TV Review - Desperate Housewives: Season Seven
|Marcia Cross (left) & Eva Longoria|
in "Desperate Housewives"
Season Six did something interesting. It jumped ahead five years. It created some new and fresh dynamics that I enjoyed. Season Seven jumped back five years in that it revisits the very first and second season. For starters, it brought back those early seasons' most notorious character, Paul Young, played by Mark Moses. He was the show's first real villain.
Yes, he returns to cause chaos but the latter half of this season has been Paul's redemption. Being the good comedic, soap opera that it is, a baby-switching storyline came and went, which I'm not sure what the significance of it was beyond giving Eva Longora's character of Gaby something to do.
Vanessa Williams joined the cast as Renee, an old friend of Lynette, played by Felicity Huffman. Ever since the show weirdly killed off the character of Edie, there's been a void. Williams, who became free of Ugly Betty, fills that void. The show needed that no-nonsense, no filter, sassy woman who could be crudely honest. Renee is that, only in African-American form.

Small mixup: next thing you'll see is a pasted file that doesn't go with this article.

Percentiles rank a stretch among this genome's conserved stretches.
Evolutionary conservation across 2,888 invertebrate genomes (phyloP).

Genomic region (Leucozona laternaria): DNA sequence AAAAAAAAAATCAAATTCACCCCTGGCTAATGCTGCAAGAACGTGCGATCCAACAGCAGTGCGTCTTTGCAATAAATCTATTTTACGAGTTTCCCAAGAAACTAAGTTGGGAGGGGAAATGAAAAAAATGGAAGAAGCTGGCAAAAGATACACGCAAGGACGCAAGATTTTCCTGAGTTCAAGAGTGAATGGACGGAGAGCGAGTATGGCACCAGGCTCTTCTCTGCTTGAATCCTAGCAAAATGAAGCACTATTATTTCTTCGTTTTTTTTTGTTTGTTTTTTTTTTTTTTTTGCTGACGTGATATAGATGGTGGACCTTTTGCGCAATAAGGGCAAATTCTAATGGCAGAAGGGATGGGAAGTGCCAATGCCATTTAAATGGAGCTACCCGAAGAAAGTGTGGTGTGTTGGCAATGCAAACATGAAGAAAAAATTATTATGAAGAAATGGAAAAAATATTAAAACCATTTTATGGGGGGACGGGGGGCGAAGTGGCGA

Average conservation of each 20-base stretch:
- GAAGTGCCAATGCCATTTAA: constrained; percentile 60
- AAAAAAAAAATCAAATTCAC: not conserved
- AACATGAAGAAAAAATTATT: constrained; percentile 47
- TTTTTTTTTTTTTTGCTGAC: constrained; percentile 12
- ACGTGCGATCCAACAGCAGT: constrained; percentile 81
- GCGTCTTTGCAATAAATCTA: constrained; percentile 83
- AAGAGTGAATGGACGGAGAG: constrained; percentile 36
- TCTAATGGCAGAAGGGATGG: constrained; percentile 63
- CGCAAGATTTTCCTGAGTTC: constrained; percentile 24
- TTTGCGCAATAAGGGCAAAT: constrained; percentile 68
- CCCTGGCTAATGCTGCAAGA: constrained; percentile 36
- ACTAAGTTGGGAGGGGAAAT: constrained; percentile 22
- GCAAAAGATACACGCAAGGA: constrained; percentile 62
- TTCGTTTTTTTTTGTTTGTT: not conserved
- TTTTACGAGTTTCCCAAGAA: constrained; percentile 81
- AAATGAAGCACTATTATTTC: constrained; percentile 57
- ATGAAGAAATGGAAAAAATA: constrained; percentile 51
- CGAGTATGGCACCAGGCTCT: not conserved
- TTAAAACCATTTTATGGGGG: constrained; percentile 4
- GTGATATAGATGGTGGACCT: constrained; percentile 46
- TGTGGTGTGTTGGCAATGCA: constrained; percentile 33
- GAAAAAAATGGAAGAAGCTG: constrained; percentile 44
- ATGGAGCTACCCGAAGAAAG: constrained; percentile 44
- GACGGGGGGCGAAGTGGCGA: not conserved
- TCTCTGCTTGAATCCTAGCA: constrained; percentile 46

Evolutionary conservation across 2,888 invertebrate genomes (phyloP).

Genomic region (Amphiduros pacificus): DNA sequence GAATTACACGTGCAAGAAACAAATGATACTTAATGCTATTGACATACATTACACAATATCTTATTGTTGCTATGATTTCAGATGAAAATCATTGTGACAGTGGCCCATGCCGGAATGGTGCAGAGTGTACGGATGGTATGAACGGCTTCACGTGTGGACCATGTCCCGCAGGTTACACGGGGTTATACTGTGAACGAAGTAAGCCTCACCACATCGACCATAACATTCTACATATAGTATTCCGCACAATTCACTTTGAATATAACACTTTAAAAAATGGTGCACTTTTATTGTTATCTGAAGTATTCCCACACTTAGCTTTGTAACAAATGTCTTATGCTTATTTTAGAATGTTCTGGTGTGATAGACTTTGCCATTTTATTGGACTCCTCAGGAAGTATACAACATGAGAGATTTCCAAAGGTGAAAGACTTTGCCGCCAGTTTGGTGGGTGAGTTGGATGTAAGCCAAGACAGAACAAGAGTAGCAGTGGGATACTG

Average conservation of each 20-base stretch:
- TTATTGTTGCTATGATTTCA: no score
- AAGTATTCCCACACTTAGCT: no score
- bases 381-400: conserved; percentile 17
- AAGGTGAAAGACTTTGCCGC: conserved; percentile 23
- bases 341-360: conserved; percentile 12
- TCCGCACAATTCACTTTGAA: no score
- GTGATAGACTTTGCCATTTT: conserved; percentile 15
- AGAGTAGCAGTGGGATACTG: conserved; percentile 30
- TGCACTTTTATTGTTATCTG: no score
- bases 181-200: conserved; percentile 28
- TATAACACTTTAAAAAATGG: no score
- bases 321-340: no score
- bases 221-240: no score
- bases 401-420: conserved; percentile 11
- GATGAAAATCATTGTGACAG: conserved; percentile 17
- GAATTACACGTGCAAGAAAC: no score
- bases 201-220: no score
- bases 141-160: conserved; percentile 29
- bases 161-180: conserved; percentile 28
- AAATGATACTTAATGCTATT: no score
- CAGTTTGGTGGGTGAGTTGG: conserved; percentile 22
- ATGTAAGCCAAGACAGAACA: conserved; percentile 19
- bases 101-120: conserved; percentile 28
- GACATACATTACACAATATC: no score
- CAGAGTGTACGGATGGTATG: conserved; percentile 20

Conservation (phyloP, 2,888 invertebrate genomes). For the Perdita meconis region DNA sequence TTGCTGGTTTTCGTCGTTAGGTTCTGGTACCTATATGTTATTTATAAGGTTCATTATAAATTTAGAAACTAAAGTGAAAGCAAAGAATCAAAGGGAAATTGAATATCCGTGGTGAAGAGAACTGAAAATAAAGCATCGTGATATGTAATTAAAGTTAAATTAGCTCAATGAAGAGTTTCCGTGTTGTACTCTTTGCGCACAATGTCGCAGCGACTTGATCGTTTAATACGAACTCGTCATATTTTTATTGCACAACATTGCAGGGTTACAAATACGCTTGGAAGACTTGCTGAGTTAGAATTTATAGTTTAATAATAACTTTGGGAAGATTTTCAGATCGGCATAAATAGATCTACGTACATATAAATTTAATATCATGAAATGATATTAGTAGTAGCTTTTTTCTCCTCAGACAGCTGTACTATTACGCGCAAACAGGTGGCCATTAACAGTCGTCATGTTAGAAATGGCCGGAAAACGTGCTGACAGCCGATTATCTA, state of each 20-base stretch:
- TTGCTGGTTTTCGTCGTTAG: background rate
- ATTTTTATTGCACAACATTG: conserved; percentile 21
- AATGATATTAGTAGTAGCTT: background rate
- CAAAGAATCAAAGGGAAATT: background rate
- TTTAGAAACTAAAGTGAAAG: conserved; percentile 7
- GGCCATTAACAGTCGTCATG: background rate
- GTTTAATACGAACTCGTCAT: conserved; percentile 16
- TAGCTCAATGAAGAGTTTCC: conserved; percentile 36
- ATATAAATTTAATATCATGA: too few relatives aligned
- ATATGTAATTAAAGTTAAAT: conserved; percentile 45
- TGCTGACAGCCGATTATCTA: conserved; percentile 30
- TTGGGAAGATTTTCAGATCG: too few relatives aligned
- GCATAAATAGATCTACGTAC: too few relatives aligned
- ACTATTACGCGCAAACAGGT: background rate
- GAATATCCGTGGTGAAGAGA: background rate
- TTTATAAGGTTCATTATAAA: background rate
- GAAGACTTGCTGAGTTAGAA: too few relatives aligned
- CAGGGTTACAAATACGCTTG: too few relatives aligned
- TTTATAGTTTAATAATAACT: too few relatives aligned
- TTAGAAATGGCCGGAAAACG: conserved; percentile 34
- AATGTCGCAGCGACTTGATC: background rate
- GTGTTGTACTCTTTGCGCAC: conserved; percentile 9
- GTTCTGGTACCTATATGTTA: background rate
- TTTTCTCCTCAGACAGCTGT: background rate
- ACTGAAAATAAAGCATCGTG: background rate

Continuing with the show's continuing theme of older women sleeping with younger men, this season had Brie, played by Marcia Cross (Melrose Place), having an affair with her new painter and handyman, Keith, played by Brian Austin Greene (Beverly Hills 90210). Unlike Gaby's affair with her teenage gardener in the first season, Brie actually attempts a relationship with Keith and the issues and real-world problems are better explored.
Back in the first season, Brie's son, Andrew, played by Shawn Pyfrom, avoided prison when Brie covered up the hit-and-run that resulted in Andrew killing Gaby's mother-in-law. After Brie helps Andrew with his drinking problem, a problem Brie herself had, the truth about his hit-and-run are revealed. The underlying issues with all of this were already addressed in previous seasons. The writers cleverly skip over them and makes all this a gateway to new problems, which threaten to divide the housewives as friends.
Lynette deals with her large family after recently having a newborn. The issues with her husband Tom, played by Doug Savant, are never-ending. First, it was his post-partum depression and then it was his over-confidence at his new job.
The main attraction, however, is Susan, played by Teri Hatcher. The financial crisis affected her most of all. Her husband, Mike, played by James Denton, lost his job, which caused them to lose their home. It forced Susan to do some unlikely things to make ends meet. On top of that, Susan suffered a life-threatening injury.
All of this sounds like a lot of drama, which it is, but what I love is that the makers of this show never lose sight of the fact that it is a comedy. There's a lot of ridiculousness here, but it's still even after all these years balanced with enough seriousness and real-world gravity that I accept it so easily. The humor is consistent and superb.
Five Stars out of Five.
Running Time: 1 hr.
Sundays at 10PM on ABC.